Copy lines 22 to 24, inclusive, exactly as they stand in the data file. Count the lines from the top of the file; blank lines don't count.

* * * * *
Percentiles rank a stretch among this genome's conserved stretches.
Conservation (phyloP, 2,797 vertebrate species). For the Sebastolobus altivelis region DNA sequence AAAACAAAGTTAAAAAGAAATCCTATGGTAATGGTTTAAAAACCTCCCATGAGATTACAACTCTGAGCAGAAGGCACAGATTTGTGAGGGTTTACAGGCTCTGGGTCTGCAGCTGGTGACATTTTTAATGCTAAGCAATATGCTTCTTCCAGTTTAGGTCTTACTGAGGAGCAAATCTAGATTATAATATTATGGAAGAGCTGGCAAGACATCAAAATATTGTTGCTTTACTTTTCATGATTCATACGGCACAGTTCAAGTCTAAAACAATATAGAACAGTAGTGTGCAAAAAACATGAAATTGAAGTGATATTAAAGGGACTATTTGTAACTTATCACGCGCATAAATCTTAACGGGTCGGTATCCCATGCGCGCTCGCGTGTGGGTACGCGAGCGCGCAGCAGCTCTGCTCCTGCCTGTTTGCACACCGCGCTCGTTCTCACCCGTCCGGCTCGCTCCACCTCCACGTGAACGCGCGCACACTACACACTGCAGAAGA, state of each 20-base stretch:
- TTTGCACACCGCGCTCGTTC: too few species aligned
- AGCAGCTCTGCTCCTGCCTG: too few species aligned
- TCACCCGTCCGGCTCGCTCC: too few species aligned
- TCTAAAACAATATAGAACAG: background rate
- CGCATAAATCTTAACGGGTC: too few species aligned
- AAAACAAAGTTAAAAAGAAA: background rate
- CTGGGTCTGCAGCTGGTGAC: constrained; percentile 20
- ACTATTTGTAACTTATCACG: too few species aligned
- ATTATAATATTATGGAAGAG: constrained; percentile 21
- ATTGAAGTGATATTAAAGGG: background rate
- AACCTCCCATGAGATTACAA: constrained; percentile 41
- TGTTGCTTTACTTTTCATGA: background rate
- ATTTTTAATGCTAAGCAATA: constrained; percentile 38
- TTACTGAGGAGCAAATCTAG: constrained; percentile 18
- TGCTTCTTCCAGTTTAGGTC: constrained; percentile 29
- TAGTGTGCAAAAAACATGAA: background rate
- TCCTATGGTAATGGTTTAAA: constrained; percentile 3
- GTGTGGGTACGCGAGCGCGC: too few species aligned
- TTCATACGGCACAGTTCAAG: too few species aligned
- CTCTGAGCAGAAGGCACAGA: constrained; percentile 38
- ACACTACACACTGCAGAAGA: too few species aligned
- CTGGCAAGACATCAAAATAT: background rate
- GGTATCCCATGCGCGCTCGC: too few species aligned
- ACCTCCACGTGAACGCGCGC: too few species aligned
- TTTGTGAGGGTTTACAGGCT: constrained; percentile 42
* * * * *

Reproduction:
- CTCTGAGCAGAAGGCACAGA: constrained; percentile 38
- ACACTACACACTGCAGAAGA: too few species aligned
- CTGGCAAGACATCAAAATAT: background rate